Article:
"He didn't want them falling into the wrong hands, see. So he set them up so that certain kinds of tampering . . . . We were just trying to figure out how it worked, and Dr. M-- Mary, I mean, she just --"
"Shh, it's okay," John said uselessly. It wasn't okay, but he didn't know what else to say. He was no good at offering comfort, at least not with words.
"I forgot," Rodney said miserably. "I haven't thought about it in so long, and I just -- I forgot how much I missed . . . . Everything changed." He rolled suddenly toward John, and then they were kissing, and the awkwardness fell away. This kind of comfort, John knew how to provide. He took over, did all the work, tried to let Rodney lose himself in sensation, fucked him slow and deep until Rodney was begging for release.
When it was over and Rodney was asleep, John lay awake thinking how weird it felt that he had hurt Rodney -- usually it seemed to be the other way around in John's relationships. But of course, he hadn't really caused the pain this time either, just reminded Rodney about it. He wondered what that Dr. Torrenz had intended by bringing up such painful memories.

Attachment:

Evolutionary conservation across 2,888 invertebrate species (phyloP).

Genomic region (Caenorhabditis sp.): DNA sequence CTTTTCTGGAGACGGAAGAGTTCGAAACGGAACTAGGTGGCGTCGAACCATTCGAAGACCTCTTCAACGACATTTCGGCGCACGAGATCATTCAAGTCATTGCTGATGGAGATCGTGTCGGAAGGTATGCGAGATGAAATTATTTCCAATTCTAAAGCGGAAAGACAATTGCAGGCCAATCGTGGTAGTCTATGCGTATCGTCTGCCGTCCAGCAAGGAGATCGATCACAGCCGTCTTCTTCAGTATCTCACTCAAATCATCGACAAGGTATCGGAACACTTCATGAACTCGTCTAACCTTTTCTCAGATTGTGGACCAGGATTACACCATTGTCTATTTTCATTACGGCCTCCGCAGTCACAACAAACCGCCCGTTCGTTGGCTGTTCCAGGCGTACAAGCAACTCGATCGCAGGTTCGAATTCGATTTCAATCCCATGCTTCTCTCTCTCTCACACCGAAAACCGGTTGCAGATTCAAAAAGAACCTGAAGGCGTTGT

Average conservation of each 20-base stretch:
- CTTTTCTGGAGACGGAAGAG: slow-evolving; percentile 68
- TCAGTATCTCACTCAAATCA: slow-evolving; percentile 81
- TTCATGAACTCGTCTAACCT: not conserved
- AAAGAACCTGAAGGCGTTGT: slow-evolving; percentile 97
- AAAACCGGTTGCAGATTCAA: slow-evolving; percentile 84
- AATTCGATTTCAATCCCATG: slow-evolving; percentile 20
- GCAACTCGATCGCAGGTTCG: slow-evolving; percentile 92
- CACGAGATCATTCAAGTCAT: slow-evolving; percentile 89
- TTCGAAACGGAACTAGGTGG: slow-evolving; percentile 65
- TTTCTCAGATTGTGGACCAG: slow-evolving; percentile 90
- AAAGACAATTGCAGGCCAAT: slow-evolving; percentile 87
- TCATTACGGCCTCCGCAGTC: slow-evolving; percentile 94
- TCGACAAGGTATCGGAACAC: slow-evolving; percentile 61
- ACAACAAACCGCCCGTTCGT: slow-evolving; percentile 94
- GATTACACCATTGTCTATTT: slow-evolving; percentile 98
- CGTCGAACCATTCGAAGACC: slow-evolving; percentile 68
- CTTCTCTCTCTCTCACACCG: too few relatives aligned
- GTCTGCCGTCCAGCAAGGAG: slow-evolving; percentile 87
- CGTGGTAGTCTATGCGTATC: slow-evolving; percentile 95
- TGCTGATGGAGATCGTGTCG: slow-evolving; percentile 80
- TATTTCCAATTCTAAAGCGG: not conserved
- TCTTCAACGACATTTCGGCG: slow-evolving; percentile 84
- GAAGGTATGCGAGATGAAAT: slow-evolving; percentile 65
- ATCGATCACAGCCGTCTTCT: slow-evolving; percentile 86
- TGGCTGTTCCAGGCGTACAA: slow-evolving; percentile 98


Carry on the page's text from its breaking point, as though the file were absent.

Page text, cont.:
John didn't see a lot of Dr. Torrenz over the next few weeks, what with missions and the usual weekly crises, but he paid attention when the man was around. One afternoon in the mess, he heard Torrenz and some of the other new scientists griping about how McKay was holding them all back from the cutting-edge research and the most interesting artifacts. John had heard such complaints before; a lot of people had trouble adjusting from being the best and brightest in their fields on Earth to 'clueless newbies' in Atlantis. But after Torrenz left, the other two (a Dr. Watson, who had asked about John's driving range setup, and a woman he didn't recognize) agreed that Torrenz had it better than either of them, and they speculated on why McKay would be playing favorites. This was different; Rodney normally had a uniform disregard for the new people until they brought themselves to his attention by some feat of brilliance or stupidity.